“I believe, with the combination of us being unable to play last spring, with what would have been one of the strongest teams we ever had, lack of being able to build some momentum from that season, and the inability to talk with kids directly in person is what led to this,” Smith said.

Another factor is Coupeville’s move from the 1A classification, where boys soccer is played in the spring, to 2B, where it’s played as a fall sport.

During the spring, soccer competed against baseball and track for athletes.

In the fall, it runs into boys tennis, cross country, and football.

“Of course the additional competition of boys soccer moving from the spring season to fall also had an impact,” Smith said. “But this is something we knew was happening, but didn’t know we’d be dealing with Covid for an entire year.”

While the booters will sit out this season (with many moving to other sports), all involved plan to work to revive the program.

“I feel very bad for our kids who turned out this year, as well as for our new head coach, Rob Wood, who I was really excited about to see how he could build upon the success of Kyle Nelson’s tenure and continue to move us forward,” Smith said.

“He and I, together with our local youth soccer program, will be getting together to figure out a plan to get this program back up and running.”

For Wood, who was making the jump from CHS assistant coach to head coach after a decade of also working with youth soccer, it’s a dark day.

“It’s very demoralizing,” Wood said. “I’ve worked for ten years to get the Central Whidbey Soccer Club and Whidbey Island rec soccer to a point as a feeder system to CHS.

“Covid killed a lot of sport for the game since we never came together last year,” he added. “I feel bad for those seniors last year that lost their best chance, but now I’m afraid for the program.

“It’s going to be that much more difficult in August recruiting players.”

But the dream endures, even in rough times.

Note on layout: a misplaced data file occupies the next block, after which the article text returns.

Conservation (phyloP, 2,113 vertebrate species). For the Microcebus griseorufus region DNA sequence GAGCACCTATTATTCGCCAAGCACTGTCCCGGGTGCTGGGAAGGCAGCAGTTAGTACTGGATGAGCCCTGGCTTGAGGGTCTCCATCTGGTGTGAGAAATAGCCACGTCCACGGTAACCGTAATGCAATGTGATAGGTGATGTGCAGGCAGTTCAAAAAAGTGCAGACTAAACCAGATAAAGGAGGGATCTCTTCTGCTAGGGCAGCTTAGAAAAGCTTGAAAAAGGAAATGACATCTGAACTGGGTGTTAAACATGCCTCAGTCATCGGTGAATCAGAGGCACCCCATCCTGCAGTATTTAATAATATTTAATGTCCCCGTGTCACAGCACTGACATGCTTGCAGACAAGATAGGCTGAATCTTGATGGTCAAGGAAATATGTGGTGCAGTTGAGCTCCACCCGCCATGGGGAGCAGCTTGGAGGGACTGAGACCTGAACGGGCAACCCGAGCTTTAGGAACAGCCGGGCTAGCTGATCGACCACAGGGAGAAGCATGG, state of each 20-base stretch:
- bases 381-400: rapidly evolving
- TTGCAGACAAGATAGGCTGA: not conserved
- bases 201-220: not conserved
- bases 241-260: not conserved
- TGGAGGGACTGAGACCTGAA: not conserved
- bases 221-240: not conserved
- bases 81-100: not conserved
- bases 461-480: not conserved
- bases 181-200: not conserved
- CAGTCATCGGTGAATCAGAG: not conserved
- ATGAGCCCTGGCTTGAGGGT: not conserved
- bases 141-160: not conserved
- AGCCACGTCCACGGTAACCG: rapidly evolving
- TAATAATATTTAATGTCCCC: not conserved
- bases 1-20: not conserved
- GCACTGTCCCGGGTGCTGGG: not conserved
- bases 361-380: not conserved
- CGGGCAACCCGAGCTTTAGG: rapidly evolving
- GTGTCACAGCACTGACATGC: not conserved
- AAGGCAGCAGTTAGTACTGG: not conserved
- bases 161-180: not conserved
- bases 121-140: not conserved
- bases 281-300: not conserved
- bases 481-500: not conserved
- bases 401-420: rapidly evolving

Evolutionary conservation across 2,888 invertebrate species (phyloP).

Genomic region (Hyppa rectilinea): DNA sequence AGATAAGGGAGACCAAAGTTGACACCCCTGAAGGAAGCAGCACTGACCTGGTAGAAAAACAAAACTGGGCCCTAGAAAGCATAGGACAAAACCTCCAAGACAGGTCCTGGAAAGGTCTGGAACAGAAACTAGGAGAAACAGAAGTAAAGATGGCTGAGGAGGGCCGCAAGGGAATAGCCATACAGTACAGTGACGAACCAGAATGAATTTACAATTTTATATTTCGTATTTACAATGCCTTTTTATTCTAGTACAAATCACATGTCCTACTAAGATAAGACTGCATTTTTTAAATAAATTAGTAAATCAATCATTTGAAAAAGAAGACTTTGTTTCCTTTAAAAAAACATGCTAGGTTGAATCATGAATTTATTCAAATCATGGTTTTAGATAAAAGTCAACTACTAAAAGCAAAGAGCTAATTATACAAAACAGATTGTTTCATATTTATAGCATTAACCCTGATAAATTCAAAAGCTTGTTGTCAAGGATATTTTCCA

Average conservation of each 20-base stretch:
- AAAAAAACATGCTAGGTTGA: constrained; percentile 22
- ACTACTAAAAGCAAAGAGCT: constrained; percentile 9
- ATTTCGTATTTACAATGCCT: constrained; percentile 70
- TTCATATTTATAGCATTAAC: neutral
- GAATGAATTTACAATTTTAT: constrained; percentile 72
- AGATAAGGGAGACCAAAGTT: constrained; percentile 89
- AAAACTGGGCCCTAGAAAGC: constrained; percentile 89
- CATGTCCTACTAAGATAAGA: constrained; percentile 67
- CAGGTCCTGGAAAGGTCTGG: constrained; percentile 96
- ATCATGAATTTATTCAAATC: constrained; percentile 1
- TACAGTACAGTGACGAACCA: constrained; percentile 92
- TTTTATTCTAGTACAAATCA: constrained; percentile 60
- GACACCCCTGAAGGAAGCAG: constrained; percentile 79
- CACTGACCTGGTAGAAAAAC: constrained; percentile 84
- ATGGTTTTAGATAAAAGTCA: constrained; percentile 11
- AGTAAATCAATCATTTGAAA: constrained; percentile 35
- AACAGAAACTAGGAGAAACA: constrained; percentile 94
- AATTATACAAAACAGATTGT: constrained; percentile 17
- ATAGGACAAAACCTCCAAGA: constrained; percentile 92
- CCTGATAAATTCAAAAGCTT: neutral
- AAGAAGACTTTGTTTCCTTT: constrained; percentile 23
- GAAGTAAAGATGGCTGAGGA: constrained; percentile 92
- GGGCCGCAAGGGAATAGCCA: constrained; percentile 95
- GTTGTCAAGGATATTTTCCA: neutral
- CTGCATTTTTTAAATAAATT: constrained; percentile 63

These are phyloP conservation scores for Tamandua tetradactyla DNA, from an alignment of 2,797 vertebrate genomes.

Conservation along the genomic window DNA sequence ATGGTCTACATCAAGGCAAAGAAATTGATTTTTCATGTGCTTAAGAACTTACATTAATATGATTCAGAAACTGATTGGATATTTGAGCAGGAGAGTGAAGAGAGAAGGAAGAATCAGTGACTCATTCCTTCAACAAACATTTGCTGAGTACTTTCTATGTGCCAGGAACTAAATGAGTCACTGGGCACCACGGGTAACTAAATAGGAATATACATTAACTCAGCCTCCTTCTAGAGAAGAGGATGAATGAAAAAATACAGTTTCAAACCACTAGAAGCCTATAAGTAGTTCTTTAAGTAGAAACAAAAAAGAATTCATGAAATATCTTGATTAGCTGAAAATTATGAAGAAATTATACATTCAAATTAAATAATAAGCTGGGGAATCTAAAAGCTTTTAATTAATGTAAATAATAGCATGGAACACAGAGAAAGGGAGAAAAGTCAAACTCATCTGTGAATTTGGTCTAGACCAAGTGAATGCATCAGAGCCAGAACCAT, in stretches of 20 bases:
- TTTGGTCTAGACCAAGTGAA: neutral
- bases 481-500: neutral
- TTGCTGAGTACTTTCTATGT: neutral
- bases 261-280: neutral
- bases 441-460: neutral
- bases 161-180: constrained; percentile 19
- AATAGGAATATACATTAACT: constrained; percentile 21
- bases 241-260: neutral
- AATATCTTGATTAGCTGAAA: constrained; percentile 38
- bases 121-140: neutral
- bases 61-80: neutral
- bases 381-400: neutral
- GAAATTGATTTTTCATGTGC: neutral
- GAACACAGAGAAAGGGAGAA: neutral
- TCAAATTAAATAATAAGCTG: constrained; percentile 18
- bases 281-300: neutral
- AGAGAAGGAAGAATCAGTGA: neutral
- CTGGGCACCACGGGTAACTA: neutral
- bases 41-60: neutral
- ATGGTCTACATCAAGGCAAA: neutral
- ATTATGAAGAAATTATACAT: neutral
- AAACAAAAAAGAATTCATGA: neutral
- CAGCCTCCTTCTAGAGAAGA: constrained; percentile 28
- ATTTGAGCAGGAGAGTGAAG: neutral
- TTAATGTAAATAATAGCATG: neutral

“I’ll be here, ready to coach,” Wood said. “Ready to praise the boys that lift up the first soccer banner in our gym.”

Read Full Post »

Chayse Van Velkinburgh with dad Dustin. (Photo by JohnsPhotos.net)

Chayse shreds the defense. (Photo courtesy Dustin Van Velkinburgh)

“All in all, it was a good day.”

Chayse Van Velkinburgh, a 10-year-old Coupeville Elementary School student, continues to play above his age group on the soccer pitch.

Saturday, mask in place, he participated in two games, while repping the uniform of two different teams.

Van Velkinburgh opened the day by suiting up for the U12 NWU Black squad, starting at left back, where he helped trigger two of his team’s three goals in a loss.

The first score came off of a long ball played from the back, while on the second tally the young supernova dropped in a pinpoint quick throw to give a teammate an advantage on a backpedaling goaltender.

“The score won’t show it, but he played really well at that level,” said dad Dustin.

Game two brought Chayse back to his normal squad, U11 NWU Black, and he propelled them to an 8-3 victory.

The younger Van Velkinburgh scored twice in his nightcap, punching in a laser from 25 feet out for one score, before getting creative for another goal.

Smartly reading the opposing goaltender, he picked off a goal kick, then lit up the goalie.

A little dribble opened things up, before Van Velkinburgh slid the ball between the opposing player’s legs to set off a celebration.